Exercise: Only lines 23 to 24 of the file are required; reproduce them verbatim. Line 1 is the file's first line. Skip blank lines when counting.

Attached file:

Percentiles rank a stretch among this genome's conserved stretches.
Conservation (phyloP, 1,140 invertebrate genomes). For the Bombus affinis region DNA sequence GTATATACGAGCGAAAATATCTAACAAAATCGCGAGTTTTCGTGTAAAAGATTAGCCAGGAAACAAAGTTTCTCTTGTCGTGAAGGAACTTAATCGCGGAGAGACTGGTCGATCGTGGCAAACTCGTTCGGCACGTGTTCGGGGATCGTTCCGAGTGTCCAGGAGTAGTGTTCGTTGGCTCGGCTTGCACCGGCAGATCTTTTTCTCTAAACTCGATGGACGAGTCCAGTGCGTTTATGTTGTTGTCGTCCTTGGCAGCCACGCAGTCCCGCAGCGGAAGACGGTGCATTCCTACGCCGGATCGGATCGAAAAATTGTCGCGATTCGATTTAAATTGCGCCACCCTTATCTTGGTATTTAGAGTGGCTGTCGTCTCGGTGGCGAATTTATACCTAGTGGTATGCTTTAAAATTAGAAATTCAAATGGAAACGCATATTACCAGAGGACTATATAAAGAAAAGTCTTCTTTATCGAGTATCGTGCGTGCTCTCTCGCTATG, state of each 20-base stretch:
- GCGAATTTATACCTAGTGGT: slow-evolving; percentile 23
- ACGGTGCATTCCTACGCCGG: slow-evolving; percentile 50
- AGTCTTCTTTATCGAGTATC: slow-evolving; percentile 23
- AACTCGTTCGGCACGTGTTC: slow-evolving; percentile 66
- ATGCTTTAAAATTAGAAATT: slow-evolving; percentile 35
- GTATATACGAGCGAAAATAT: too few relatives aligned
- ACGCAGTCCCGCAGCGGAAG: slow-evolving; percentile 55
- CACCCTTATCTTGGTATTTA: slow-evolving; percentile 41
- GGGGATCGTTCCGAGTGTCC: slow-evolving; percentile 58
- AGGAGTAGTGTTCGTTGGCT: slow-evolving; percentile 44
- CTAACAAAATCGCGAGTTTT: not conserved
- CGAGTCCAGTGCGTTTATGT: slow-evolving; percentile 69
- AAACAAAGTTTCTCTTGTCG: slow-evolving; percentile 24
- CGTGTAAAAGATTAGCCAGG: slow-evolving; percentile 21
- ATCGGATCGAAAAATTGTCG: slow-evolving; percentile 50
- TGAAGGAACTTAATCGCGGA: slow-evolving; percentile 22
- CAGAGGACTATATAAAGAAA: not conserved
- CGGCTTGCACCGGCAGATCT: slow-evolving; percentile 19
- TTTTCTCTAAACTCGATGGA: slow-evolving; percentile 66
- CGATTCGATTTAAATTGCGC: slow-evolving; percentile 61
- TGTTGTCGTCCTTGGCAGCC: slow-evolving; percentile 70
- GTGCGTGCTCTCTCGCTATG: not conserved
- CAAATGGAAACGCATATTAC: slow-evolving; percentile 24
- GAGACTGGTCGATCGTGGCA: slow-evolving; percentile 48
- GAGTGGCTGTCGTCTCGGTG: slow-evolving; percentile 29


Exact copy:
- TGTTGTCGTCCTTGGCAGCC: slow-evolving; percentile 70
- GTGCGTGCTCTCTCGCTATG: not conserved